The Fresno County Sheriff's Office Search and Rescue team is responsible for searching, rescuing or recovering people lost, injured or killed while outdoors in Fresno County. Approximately 2,000 square miles of Fresno County is home to the high sierra and every year this unit conducts dozens of Search and Rescue missions in this area. Unit members are deployed on missions 24 hours a day in all kinds of adverse conditions and weather. Unit members are highly trained and are expected to be self-sufficient for multiple days at a time. These members are trained in wilderness first aid, land navigation, swiftwater rescue, mantracking and technical rope rescue. Other training specific to the alpine winter environment consists of snow shelter building, cross country skiing, snowshoeing, snowmobile operation and snowcat operation.
The Fresno County Sheriff's Office has a proud history of Search and Rescue service within Fresno County. Our program is staffed by both Sheriff's deputies and community volunteers. Four different volunteer teams work within Search and Rescue:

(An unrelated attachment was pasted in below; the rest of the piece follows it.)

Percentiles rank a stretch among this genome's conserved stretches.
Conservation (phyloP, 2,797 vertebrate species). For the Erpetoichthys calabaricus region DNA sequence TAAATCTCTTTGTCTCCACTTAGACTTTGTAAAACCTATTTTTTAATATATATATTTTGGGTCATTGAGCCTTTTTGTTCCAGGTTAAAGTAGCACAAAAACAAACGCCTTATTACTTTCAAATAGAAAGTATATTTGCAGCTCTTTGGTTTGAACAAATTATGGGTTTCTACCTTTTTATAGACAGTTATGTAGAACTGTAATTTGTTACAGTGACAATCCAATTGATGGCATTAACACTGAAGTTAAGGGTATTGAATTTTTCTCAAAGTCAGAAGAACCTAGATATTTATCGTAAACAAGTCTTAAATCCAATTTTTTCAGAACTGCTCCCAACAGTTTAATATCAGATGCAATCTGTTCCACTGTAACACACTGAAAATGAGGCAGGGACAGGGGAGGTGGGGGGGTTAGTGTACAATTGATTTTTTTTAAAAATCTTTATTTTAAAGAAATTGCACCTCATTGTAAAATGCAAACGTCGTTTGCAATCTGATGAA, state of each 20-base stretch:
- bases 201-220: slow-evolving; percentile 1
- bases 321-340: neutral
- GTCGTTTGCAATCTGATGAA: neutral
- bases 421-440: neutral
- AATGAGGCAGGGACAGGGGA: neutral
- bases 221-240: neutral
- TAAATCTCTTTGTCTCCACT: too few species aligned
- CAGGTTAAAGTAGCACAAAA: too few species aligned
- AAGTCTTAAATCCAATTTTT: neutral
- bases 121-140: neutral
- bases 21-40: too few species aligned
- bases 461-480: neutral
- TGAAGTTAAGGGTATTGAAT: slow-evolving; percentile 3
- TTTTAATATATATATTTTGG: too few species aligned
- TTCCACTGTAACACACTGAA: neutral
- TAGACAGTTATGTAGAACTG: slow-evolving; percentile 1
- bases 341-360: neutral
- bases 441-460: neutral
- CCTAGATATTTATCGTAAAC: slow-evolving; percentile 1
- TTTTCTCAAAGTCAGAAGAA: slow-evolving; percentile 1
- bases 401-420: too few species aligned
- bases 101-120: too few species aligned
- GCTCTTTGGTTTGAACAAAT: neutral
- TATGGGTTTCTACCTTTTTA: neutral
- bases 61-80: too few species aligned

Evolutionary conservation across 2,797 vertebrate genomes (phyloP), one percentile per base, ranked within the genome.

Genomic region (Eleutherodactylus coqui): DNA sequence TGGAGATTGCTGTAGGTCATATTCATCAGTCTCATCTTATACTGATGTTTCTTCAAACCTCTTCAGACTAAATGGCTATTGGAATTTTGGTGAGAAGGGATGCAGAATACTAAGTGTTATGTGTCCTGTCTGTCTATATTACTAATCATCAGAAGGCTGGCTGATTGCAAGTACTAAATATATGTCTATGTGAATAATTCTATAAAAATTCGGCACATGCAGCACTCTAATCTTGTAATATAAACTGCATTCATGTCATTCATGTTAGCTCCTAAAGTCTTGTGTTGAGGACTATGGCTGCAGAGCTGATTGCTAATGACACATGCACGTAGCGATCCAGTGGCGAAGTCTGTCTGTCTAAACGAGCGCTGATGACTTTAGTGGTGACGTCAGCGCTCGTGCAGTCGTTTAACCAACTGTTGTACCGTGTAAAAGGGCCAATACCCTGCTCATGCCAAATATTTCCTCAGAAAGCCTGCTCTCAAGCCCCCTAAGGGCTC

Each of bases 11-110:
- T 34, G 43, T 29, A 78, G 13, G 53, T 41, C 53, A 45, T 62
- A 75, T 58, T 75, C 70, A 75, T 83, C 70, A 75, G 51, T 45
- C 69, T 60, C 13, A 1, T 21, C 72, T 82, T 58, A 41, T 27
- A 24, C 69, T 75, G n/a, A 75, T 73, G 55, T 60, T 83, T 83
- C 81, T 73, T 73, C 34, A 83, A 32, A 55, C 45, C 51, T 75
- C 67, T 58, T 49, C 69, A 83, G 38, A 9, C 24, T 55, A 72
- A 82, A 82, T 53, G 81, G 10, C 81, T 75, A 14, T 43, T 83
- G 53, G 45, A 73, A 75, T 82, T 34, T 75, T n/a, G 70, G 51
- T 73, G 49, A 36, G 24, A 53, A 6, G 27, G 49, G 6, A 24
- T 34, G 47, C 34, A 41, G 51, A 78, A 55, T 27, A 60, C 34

SAR unit whose interest and expertise are steep angle and alpine activities. This team also participates also includes winter and summer ground searches as well as white water rescue. Open to persons 18 years and older.
Equestrian unit open to all persons 18 years or older. Volunteers must provide their own equine and transportation.
Jeep Rescue Unit
The Jeep Squadron is open to all persons 18 years or older. Volunteers must provide their own 4x4 vehicle.
The Air Squadron is open to all persons 21 years or older. Volunteers must provide their own airplane and pilot licensing.
Things to consider when recreating in the mountains:
- Plan carefully and create an itinerary, then do not deviate from it.
- Check the weather forecast.
- Make sure someone NOT ON YOUR TRIP knows your itinerary. Agree upon a date/time that law enforcement should be called if your contact has not heard from you.
- If you know you are lost, then stop and stay where you are. Seek shelter and make your location visible with brightly colored items, fire, smoke, large words on the ground, etc. Make noise by shouting, using a whistle, etc. Remember that shelter, warmth and water are more important than food.
- Don't attempt more than you are physically able to handle.
- Obtain adequate training with outdoor equipment before using it.
- Encourage the group to stay together rather than separate.
- Always carry emergency supplies. Minimum suggested include:
- Waterproof means of starting a fire
- Water purification system
- Plastic survival blanket, tarp, etc.for shelter
- Map & Compass, along with the knowledge of how to use them
- First Aid kit
- Flahlight with extra batteries
- Paracord or similar string
- Mirror for signaling aircraft
- Extra food
- Closed cell foam pad for ground insulation